Solar photovoltaic panels can cost less than half than that of fossil power plants. Trend on solar panels are increasing in the country.
Solar photovoltaic (PV) panels have come of age. Global installed capacity of solar PV stands at 728 gigawatts in 2021, which is expected to grow at a fast rate of 13.78% to reach 1,645GW. In monetary terms, the 2026 market is valued at more than $200 billion.
Both roof-mounted and utility-scale capacity is growing. Its cost of generation has come down to 2 US cents per kilowatt-hour (kWh) and even lower in some countries. In Pakistan, its cost is a bit higher at Rs4-6 per kWh, but still it is less than half that of fossil power plants.
Addition of solar capacity would bring down the average cost significantly. Current market of fossil fuels is rather destructively high. This has, however, created incentives and sensitivities in importing countries to go for renewable sources including solar.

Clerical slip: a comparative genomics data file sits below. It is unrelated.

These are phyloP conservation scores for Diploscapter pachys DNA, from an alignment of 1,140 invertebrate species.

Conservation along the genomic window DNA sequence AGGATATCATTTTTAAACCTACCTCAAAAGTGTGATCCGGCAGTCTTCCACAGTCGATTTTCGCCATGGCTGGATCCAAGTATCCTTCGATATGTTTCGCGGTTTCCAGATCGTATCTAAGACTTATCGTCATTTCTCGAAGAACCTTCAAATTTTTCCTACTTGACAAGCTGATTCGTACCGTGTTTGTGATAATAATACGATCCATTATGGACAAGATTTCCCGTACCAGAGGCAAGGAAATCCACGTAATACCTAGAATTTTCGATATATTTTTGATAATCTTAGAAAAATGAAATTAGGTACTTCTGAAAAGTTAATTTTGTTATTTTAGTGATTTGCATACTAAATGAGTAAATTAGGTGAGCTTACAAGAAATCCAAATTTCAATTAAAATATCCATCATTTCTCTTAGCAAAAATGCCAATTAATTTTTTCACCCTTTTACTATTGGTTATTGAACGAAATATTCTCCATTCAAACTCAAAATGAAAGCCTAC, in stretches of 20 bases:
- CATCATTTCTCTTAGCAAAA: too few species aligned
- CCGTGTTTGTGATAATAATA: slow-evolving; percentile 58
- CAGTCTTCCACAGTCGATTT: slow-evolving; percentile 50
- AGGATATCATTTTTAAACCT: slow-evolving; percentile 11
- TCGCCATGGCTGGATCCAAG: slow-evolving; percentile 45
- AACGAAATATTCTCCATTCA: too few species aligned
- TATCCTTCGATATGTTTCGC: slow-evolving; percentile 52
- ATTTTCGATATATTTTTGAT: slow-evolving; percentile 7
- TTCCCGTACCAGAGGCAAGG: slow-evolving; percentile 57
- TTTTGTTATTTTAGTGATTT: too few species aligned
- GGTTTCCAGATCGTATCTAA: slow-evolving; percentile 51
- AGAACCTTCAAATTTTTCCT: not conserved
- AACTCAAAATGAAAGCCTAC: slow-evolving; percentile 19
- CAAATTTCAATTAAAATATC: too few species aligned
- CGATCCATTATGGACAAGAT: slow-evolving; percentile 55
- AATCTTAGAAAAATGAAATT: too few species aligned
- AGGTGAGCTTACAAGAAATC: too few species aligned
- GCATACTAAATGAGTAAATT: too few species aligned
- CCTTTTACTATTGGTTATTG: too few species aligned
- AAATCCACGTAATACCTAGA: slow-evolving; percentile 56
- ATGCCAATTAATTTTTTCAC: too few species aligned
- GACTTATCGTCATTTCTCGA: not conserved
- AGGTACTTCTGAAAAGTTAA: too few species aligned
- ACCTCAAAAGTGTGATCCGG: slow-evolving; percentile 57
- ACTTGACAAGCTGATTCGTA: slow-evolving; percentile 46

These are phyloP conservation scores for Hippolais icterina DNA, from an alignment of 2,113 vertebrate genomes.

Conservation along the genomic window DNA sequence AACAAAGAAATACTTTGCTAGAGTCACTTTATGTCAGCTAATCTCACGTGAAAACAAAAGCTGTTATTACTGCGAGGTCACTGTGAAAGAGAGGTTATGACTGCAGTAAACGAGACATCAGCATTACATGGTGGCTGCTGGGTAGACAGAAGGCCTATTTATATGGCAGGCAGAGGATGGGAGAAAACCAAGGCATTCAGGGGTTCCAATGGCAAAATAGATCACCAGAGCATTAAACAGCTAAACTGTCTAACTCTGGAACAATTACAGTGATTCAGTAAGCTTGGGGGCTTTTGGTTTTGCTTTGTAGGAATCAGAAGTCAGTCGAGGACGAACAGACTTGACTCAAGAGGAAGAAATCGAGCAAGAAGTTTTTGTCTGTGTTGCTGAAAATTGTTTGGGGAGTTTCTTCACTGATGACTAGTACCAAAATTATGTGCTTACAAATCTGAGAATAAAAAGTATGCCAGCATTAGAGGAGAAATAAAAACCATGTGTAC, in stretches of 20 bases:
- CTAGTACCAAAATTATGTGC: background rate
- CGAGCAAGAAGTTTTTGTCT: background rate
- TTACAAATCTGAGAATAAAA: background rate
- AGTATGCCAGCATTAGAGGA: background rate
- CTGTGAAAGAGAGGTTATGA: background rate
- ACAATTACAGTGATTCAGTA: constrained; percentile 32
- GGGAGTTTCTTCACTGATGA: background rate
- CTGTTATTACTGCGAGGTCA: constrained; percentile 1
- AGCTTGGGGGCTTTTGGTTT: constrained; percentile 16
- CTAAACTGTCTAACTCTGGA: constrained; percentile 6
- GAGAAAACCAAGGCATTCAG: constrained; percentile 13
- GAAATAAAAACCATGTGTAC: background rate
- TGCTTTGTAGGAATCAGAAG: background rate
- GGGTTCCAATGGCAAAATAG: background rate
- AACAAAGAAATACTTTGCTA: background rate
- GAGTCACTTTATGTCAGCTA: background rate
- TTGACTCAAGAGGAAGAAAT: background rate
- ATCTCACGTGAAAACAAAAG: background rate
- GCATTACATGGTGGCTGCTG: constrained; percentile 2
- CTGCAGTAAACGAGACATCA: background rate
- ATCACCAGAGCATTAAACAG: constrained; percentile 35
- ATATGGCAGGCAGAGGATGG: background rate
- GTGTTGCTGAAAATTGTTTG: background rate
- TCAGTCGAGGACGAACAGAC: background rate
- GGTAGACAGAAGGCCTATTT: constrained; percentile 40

The Indicative Generation Capacity Expansion Plan (IGCEP) has provided for a capacity of 7,932 megawatts for solar energy and 5,005MW for wind power by the year 2030. Solar has an advantage as it is available throughout Pakistan. Solar intensity in Pakistan is twice that in Europe. Wind power can be generated in a part of Sindh only.
Solar panels can be installed in a distributed fashion near almost every district. This would not require large transmission networks. Even if 50 districts are covered with 100MW solar capacities, it would amount to 5,000MW.
Then there is demand for off-grid rural electrification. There is also roof-top solar market of urban areas. If 10,000 rural settlements are electrified by solar energy, it would amount to several thousand megawatts of off-grid energy.
Some pilot cooperatives may be tried initially. This may have significant impact on agricultural productivity, education and healthcare sector outreach.
Solar panel market in Pakistan is of 1,000MW. In monetary terms, it has been estimated at Rs60 billion for panels and Rs10 billion per year for all ancillary equipment like inverters. This is mostly private purchase for roof-top solar.
Provincial interest and action can go a long way in expanding solar capacity, especially in education and health sectors, and rural electrification. This, however, has to be under a consultative arrangement so as not to cause excess capacity problems.